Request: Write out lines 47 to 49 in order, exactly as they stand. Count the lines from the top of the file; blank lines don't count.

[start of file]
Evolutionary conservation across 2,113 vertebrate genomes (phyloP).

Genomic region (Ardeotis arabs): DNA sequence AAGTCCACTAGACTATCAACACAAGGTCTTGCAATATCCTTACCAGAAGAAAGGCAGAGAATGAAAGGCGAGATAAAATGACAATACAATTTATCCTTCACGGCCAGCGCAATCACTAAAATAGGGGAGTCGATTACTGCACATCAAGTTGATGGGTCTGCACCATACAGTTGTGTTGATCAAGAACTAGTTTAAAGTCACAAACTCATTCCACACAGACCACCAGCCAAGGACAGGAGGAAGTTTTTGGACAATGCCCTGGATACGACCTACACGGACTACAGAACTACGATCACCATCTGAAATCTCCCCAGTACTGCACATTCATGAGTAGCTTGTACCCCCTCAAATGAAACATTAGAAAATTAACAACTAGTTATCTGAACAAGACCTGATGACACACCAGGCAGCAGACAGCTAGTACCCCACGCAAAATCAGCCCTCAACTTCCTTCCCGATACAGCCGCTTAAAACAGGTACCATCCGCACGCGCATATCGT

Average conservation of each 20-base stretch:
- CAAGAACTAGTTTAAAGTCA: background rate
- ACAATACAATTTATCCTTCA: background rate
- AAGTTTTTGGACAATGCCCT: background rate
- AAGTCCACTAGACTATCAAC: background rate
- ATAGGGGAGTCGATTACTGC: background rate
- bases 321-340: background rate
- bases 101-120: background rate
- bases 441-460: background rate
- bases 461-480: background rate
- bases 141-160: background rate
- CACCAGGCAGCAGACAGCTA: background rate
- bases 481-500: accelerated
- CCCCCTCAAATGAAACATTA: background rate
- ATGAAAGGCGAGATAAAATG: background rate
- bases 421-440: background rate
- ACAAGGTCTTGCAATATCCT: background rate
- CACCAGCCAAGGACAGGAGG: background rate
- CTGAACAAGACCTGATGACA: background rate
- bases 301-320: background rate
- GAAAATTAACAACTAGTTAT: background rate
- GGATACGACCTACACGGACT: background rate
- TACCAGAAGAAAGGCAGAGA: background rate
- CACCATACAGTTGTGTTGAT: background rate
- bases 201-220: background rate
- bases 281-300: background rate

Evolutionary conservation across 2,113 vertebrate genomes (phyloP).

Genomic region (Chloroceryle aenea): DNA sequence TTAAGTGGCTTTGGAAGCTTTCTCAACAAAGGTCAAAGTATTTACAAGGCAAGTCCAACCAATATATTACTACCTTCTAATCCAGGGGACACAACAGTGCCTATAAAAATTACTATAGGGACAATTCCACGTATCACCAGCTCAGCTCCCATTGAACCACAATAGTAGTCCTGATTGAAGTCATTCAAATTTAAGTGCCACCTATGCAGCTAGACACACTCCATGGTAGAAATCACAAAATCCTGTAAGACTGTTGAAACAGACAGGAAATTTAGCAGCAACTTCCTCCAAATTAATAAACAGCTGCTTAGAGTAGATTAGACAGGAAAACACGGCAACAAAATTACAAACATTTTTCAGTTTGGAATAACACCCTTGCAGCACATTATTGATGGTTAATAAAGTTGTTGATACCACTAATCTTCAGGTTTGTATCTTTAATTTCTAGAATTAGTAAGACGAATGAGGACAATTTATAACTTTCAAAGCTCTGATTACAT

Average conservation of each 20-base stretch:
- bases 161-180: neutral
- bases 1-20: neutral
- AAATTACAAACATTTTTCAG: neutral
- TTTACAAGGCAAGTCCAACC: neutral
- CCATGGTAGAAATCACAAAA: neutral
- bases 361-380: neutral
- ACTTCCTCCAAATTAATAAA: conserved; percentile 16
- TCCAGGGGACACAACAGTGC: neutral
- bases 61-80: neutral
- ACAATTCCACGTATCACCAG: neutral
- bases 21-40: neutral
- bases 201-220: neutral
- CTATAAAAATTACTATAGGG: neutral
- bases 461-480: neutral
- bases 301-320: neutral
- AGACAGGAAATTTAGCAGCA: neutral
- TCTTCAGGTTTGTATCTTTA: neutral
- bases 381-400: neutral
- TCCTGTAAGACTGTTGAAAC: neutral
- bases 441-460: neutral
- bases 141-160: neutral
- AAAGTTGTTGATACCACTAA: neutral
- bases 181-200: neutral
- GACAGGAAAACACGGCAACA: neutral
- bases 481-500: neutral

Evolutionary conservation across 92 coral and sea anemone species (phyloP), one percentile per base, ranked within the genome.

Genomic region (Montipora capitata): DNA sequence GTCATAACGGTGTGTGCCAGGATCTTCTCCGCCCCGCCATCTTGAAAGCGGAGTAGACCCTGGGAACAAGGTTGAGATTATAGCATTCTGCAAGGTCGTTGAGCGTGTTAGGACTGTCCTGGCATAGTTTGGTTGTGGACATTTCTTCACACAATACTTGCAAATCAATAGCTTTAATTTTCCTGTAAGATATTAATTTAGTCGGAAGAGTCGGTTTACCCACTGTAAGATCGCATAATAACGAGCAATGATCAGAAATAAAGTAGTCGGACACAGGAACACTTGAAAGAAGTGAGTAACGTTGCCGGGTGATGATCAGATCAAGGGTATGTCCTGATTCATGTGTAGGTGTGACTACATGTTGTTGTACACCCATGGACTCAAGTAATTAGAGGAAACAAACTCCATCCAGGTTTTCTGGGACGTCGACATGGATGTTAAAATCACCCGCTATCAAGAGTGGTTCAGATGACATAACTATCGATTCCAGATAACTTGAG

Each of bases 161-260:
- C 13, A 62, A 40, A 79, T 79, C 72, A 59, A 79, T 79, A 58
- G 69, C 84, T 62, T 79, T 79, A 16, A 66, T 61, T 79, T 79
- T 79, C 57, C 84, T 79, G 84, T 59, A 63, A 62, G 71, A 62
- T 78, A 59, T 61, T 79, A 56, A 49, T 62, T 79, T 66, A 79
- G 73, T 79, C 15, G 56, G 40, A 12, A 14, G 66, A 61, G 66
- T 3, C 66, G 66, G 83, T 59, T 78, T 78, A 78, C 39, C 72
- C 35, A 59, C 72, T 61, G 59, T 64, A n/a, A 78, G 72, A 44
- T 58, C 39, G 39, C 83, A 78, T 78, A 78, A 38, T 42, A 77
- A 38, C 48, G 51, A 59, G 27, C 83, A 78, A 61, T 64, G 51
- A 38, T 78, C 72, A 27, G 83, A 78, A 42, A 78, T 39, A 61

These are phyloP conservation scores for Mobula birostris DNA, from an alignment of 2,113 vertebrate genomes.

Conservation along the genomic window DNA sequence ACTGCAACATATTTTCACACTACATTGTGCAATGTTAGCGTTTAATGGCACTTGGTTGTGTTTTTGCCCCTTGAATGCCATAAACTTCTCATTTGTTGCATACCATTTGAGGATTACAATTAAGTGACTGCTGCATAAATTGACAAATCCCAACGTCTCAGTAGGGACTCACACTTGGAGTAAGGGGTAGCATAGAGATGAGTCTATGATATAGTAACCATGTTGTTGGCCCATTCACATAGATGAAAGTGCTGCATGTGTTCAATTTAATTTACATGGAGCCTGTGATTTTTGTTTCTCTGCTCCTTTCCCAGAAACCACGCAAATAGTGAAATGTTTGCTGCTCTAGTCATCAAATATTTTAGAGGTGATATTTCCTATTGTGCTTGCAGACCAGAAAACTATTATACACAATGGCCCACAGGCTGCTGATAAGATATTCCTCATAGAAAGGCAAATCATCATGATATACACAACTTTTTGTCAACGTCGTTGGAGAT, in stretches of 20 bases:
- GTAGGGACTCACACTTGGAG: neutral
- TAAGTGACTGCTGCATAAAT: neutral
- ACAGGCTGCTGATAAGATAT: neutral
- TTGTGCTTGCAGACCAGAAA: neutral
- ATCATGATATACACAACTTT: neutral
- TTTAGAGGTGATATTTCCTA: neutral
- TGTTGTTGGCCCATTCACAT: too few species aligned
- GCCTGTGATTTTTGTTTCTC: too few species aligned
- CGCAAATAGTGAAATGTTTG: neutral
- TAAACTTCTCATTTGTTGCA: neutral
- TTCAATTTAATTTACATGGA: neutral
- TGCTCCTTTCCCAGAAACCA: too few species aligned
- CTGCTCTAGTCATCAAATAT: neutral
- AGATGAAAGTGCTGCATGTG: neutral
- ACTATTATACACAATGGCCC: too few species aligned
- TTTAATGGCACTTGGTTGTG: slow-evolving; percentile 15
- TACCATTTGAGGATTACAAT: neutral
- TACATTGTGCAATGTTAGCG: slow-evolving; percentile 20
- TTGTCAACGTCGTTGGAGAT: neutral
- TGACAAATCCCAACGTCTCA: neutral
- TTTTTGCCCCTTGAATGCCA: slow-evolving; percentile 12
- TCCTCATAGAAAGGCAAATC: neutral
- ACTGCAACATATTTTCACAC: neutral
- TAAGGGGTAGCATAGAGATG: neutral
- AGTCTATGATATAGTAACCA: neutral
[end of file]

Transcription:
- AGACAGGAAATTTAGCAGCA: neutral
- TCTTCAGGTTTGTATCTTTA: neutral
- bases 381-400: neutral